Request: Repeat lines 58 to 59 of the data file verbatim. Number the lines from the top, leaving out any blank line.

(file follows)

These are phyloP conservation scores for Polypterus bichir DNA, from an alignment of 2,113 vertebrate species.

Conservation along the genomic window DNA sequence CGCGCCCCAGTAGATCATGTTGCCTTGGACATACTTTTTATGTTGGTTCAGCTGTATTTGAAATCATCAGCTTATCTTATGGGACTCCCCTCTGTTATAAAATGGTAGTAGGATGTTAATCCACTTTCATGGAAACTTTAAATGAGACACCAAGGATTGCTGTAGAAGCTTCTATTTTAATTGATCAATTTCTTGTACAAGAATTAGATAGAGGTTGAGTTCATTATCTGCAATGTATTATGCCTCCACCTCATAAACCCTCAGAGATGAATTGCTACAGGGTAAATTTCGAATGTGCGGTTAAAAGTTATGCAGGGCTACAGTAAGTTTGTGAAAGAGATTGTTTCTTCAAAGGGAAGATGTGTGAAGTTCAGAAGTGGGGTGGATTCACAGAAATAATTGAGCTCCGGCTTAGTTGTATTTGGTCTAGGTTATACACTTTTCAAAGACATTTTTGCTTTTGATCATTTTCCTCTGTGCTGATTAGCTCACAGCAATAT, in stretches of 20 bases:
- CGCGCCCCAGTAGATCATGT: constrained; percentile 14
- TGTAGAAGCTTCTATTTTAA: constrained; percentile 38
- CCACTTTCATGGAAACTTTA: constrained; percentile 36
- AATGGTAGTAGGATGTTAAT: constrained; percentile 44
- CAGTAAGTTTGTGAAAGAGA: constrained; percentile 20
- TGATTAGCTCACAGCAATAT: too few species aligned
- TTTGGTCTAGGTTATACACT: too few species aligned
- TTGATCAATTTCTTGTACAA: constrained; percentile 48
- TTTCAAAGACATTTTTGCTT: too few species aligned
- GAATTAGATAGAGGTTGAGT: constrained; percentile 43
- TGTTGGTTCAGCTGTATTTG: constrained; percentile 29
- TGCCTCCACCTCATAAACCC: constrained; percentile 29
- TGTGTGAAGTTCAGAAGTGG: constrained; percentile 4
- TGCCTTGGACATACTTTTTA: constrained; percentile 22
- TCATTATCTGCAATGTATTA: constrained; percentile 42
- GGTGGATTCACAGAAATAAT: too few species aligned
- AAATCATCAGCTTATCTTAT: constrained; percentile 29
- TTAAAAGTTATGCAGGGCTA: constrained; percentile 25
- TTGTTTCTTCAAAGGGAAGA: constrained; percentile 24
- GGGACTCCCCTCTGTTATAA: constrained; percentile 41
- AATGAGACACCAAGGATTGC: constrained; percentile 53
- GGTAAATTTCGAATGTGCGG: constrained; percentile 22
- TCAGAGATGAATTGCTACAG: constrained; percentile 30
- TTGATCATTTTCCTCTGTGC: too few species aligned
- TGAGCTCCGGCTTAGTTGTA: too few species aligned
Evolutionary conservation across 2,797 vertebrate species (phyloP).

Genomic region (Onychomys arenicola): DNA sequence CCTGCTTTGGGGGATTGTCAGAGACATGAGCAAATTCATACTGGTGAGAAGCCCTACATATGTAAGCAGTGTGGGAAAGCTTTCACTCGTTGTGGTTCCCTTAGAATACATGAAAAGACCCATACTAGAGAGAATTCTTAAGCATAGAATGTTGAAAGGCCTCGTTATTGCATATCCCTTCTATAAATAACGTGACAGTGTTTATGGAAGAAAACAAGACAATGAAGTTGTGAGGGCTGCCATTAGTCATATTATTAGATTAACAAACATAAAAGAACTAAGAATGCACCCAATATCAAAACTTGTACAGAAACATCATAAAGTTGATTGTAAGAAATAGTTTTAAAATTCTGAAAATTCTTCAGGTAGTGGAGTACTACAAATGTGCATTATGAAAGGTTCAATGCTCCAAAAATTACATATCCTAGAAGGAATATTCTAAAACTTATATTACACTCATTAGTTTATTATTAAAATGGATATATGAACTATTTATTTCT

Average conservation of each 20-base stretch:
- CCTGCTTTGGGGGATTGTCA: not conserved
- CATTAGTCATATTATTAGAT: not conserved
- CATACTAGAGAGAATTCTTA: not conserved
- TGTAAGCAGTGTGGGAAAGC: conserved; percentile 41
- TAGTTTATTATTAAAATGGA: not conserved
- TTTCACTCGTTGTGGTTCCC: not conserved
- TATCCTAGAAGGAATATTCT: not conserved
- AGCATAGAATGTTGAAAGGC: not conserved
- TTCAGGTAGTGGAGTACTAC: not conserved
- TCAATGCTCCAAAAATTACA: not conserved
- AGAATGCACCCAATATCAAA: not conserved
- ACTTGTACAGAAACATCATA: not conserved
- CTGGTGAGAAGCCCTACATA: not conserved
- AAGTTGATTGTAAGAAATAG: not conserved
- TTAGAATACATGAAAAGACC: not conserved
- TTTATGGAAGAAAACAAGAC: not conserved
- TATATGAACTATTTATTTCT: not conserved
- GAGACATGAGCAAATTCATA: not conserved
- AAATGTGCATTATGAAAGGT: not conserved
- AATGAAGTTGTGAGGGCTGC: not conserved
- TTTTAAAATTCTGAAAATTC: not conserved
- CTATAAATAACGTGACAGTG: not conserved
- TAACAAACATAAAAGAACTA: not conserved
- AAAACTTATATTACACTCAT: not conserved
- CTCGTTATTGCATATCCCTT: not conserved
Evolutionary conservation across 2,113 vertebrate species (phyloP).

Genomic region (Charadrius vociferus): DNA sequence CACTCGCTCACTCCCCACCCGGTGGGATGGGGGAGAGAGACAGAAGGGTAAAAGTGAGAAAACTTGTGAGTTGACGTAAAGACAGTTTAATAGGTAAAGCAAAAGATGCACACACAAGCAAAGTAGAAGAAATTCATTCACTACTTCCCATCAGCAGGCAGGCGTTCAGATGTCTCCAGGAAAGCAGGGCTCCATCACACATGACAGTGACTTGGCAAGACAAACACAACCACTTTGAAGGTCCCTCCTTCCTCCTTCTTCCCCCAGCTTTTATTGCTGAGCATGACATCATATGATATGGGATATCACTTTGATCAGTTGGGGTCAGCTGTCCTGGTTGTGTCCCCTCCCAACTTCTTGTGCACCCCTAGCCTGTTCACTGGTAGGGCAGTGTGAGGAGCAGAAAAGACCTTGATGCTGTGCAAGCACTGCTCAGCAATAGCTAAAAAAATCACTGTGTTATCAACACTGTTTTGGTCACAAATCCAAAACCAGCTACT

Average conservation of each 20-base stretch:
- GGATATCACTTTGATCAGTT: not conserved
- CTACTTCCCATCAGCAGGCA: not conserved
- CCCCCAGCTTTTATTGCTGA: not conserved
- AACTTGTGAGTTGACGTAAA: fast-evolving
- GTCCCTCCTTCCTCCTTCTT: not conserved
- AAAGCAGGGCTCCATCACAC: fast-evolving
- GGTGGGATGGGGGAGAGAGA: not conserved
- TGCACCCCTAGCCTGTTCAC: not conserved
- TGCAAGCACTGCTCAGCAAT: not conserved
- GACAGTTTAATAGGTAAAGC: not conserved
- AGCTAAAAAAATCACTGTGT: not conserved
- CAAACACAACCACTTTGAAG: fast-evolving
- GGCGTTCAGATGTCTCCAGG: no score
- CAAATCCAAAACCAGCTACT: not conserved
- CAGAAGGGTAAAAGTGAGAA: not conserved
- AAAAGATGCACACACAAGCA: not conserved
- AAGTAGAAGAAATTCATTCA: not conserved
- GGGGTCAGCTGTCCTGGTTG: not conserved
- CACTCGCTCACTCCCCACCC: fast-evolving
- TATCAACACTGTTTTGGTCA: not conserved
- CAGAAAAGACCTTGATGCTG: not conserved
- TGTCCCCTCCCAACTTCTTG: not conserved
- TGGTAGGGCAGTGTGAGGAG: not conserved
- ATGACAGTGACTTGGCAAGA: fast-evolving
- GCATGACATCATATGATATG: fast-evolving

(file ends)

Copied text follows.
Average conservation of each 20-base stretch:
- GGATATCACTTTGATCAGTT: not conserved